This is a chapter from the book A Lesser Photographer.
As much as photography adds to our lives, we often forget it comes at a cost.
Besides money, we invest our time, creativity, and attention. When we focus that energy on one thing, it comes at the cost of other things.
To leave this unexamined is a recipe for frustration and anger.
What projects am I willing to drop to practice photography?
How much time am I willing to take away from my family/friends/job (if my photography doesn’t involve them)?
What is my budget?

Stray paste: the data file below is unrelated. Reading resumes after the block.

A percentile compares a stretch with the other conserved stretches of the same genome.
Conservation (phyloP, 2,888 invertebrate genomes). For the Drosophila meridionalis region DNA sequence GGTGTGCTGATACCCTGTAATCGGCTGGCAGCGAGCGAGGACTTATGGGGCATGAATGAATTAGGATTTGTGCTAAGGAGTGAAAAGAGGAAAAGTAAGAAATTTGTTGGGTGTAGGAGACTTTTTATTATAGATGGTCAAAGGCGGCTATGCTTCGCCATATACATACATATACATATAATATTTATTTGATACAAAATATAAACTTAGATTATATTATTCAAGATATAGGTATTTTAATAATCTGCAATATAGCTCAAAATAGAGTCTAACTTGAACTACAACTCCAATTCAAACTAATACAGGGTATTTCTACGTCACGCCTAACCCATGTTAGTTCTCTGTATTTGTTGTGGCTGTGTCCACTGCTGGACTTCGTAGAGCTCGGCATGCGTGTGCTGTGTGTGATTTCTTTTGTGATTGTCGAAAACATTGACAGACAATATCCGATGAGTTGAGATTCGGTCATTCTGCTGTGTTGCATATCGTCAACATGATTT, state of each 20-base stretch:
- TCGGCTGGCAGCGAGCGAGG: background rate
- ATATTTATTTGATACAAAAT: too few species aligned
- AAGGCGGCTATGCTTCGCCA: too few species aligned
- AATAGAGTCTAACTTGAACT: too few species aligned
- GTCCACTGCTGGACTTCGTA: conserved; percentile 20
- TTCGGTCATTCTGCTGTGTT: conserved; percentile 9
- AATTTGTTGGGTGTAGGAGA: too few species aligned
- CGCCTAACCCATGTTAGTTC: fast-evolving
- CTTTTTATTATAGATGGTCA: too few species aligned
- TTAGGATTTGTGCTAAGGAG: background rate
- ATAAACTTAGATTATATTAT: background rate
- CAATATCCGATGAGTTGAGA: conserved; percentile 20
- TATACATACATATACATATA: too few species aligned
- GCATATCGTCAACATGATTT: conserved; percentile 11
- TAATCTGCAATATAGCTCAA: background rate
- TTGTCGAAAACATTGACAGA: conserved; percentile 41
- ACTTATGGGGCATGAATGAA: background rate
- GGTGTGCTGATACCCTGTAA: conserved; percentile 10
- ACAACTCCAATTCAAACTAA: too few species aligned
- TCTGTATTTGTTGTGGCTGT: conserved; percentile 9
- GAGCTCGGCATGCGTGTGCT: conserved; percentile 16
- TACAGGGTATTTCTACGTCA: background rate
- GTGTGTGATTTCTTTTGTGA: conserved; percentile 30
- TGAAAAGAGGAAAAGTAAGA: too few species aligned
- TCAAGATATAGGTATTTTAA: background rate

What has brought me the best return on my investment in the past?
What am I absolutely not willing to sacrifice?
Amateurs give up the least to enjoy photography. We get to use whatever camera we want and chase an experience to enjoy the experience. The documentation is secondary. The costs in terms of money, time, and effort are minimal. The returns can be enormous.
Artists give up what they choose to give up. This creates all kinds of interesting conflicts. The costs vary. The returns can be enormous.
Professionals give up what someone else chooses. The costs can be enormous. The returns can be enormous.
Photography adds way too much to our lives not to invest in it. That’s why you’re reading this.